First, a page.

On the other hand, in the wild, Quaker parrots live up to 15 years instead of the one mentioned above. You would think that they would have the ability to live longer from not being domesticated, but this is because they are exposed to a wide variety of dangers daily instead of their domestic relatives. Hawks and other carnivores lurking around still take even those who live near the cities. 

What Type Of Diet Do Quaker Parrots Need?

If their diets are not closely monitored, Quakers tend to become overweight just like some other bird species, like the Cockatoos and Amazons. They will need a high-quality pellet diet with a healthy mix of seeds, fresh vegetables, fruit, and nuts. This will mimic what they eat in the wild as well. 

© Gary Kurtz / Flickr

You are going to feed your bird roughly three tablespoons of pellets each day, as well as offering 1/4th a cup of fresh fruits and veggies in the morning. If they are not eaten by the end of the day, discard them, but you can also offer a second feeding of fruits and vegetables a couple of hours before bedtime. 

Freshwater always needs to be available for them, and never give them any toxic foods, such as avocado, chocolate, and coffee. 

Having a millet sprig is completely fine for a treat as a bird, but this is as long as they are healthy. Make sure to not overdo it with nuts and seeds that contain a lot of fats because it can cause rapid weight gain when offered freely. These nuts and seeds include stuff like sunflower seeds and peanuts.

Here are some other healthy fruits and vegetables that you can feed your Quaker parakeet:

Fruits

Birds love seeds, but not all are a good fit for them. It would be best to avoid any fruit seeds and pits, but all of these listed down below are an excellent choice of vitamins and minerals that your bird is provided with. Here are some of the fruits that your Monk parrot can eat down below:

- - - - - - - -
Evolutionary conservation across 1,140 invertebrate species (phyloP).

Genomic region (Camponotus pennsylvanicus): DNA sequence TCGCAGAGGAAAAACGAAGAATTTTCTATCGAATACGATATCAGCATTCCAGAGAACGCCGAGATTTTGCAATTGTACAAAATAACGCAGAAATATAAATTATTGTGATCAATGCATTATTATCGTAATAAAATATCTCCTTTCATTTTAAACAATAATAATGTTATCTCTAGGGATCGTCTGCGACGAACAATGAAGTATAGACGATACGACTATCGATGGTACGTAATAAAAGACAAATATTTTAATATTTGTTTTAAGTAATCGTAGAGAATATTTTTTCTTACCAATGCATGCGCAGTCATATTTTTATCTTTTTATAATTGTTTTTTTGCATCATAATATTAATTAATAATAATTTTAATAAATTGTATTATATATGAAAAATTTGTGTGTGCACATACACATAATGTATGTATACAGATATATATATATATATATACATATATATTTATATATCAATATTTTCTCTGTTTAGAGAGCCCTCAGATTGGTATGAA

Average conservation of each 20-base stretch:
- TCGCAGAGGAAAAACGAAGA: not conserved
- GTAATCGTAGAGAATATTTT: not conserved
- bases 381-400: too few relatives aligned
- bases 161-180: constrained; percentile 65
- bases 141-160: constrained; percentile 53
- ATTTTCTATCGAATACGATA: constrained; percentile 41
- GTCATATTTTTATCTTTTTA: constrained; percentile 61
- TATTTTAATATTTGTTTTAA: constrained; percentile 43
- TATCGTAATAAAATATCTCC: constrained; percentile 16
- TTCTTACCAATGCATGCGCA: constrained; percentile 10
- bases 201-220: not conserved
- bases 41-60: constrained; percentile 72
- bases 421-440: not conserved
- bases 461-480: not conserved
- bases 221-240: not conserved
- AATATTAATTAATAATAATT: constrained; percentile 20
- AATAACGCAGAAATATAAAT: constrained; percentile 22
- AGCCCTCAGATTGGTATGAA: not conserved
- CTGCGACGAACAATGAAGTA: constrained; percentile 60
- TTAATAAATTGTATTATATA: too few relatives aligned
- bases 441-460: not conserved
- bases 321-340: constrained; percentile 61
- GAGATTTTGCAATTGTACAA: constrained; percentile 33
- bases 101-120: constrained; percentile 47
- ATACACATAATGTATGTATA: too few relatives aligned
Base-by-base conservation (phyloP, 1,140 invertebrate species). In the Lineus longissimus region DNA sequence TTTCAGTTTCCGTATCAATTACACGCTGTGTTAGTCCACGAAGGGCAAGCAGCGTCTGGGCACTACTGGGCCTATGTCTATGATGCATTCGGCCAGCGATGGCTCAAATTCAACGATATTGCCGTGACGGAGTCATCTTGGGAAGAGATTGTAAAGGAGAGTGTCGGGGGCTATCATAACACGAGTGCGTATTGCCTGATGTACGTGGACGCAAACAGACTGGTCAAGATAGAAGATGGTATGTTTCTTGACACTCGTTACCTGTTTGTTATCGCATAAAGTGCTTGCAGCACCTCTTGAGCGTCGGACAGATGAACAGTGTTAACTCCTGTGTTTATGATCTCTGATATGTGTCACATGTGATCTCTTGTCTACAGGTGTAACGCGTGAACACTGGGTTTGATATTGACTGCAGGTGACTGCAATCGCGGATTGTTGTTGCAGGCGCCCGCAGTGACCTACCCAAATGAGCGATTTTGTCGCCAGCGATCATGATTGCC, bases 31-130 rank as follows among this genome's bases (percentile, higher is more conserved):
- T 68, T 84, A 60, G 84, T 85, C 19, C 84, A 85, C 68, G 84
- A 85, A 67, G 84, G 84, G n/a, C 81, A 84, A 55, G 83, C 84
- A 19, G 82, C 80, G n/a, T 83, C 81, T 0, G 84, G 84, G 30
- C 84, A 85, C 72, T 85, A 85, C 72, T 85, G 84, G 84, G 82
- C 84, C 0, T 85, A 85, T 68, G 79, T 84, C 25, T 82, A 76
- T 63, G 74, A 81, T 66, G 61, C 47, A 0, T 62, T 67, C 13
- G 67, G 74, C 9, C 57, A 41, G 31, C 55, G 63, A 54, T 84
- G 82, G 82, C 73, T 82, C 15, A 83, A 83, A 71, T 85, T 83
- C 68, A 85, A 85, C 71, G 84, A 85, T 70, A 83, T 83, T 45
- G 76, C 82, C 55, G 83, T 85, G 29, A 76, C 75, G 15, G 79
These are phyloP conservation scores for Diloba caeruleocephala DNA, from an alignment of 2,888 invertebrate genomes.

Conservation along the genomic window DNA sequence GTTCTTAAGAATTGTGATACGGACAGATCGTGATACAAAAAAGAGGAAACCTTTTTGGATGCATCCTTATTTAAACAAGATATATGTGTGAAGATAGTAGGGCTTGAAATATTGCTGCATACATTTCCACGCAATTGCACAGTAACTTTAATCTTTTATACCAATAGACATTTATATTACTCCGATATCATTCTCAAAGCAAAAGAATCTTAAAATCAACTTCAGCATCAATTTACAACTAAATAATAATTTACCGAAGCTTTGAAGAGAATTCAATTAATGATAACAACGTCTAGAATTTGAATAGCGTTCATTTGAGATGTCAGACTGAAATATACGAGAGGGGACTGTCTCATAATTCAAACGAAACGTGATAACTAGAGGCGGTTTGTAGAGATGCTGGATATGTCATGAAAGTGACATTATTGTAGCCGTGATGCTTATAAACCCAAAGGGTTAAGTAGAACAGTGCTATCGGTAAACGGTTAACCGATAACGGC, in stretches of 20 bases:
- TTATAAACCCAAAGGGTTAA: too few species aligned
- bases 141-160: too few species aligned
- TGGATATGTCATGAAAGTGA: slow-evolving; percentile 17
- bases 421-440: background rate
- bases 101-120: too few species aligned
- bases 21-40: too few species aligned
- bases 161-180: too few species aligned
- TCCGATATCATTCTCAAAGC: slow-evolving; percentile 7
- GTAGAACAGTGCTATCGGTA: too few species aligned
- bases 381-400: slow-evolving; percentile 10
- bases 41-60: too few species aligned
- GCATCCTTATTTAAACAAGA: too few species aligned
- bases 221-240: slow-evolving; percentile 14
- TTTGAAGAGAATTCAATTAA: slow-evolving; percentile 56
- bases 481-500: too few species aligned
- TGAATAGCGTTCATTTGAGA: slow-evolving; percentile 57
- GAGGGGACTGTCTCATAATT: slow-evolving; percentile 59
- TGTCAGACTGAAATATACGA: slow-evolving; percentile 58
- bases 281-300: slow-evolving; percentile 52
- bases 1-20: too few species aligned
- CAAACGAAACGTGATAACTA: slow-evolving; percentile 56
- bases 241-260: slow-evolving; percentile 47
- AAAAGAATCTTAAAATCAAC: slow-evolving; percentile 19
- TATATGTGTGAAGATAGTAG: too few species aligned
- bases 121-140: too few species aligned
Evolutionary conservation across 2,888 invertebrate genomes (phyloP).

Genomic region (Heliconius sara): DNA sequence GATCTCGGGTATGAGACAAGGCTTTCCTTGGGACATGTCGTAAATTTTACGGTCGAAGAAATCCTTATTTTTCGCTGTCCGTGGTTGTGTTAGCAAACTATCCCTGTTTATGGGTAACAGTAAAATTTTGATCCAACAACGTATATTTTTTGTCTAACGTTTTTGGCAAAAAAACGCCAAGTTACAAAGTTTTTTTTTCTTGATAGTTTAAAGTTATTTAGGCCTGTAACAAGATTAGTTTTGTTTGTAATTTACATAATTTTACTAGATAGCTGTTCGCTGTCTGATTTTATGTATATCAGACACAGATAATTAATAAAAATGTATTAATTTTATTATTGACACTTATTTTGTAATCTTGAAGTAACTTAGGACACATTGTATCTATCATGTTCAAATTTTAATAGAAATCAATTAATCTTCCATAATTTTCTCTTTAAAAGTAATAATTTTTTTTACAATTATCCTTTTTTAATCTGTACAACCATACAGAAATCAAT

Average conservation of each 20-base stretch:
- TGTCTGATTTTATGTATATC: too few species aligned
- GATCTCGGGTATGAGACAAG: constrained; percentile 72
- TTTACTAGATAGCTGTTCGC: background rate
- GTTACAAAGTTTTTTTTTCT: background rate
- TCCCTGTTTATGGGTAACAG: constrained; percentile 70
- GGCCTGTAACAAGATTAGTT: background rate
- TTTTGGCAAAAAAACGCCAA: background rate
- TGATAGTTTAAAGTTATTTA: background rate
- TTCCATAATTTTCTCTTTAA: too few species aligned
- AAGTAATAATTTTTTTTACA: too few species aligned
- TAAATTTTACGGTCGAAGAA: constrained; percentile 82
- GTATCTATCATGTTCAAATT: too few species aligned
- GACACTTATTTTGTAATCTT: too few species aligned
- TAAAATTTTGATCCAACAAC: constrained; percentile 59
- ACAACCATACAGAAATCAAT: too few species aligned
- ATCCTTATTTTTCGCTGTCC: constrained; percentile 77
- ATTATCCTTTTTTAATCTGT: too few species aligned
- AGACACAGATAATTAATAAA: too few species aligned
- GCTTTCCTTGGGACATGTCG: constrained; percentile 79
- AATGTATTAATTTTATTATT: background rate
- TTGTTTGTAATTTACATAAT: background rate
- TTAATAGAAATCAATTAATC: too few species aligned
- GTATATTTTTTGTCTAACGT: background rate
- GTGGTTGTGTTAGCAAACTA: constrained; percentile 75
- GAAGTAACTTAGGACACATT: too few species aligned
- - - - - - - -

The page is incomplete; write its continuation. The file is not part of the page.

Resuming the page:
• Apples
  • Apricots
  • Bananas
  • Blackberries
  • Blueberries
  • Cherries
  • Figs
  • Grapes
  • Guava
  • Kiwi
  • Mangos
  • Nectarines
  • Oranges
  • Papaya
  • Peaches
  • Pears
  • Pineapple
  • Raspberries
  • Strawberries
  • Tangerines
  • Watermelon

Vegetables

Not all vegetables should be given every day due to certain aspects that some of them contain. If you give your bird canned foods, these include a lot of salt, which is never good for your bird, so make sure to wash it off before serving thoroughly.

Another essential thing to remember is to avoid mushy or moldy food. Any bits after 1 to 2 hours of serving should immediately be disposed of. Also, something else to note is that if they are frozen, it is typically fine, but always make sure to look out for any sodium within the bags. You should also give pale vegetables with high water content in small amounts. 

  • Artichoke
  • Beans cooked well
  • Bean sprouts
  • Broccoli
  • Brussels sprouts
  • Carrots
  • Cauliflower
  • Cabbage
  • Celery
  • Cucumber
  • Green beans
  • Lettuce
  • Parsley
  • Peas and pod
  • Potatoes cooked
  • Pumpkin
  • Pumpkin seeds
  • Radishes 
  • Spinach
  • Sweet potato cooked
  • Zucchini

Why Are Quaker Parrots Illegal?

One must ask themselves: why on Earth is such a cute little innocent bird illegal in some states in the USA? Well, to answer this question, being put in simple terms: many states have outlawed Quaker parrots because they are viewed as an agricultural threat. These birds can lay 5 to 12 eggs and multiple very quickly. The eggs hatch within 24 days and a breeding pair can produce six clutches per year. 

© Singing Wings Aviary

You also have to think about it this way: if a Monk parakeet will be living in a colony of, say, 20, and each one has a pair, they can produce at most, up to 720 birds per year! That does not include other colonies that may be nearby. So, as you can see, they can become a massive issue for our society in the long run. 

Some bird lovers may believe this is an excellent thing. Still, realistically, if you like to grow a vegetable garden or have a specific tree in your backyard (like banana or apple), this would cause a problem for you as you are attempting to be self-sustainable. 

Conclusion

In a nutshell, Quaker parrots are intelligent creatures from South America and are from the Psittacidae family. They are banned in some US states, but that does not mean they are not a great animal to have around. Before getting one, make sure they are legal in your area, and always make sure you give them enough love and attention so these creatures can live the best lifestyle possible!

Previous Post

Do Dogs and Rabbits Get Along?

Next Post

How Long Do Parrots Live?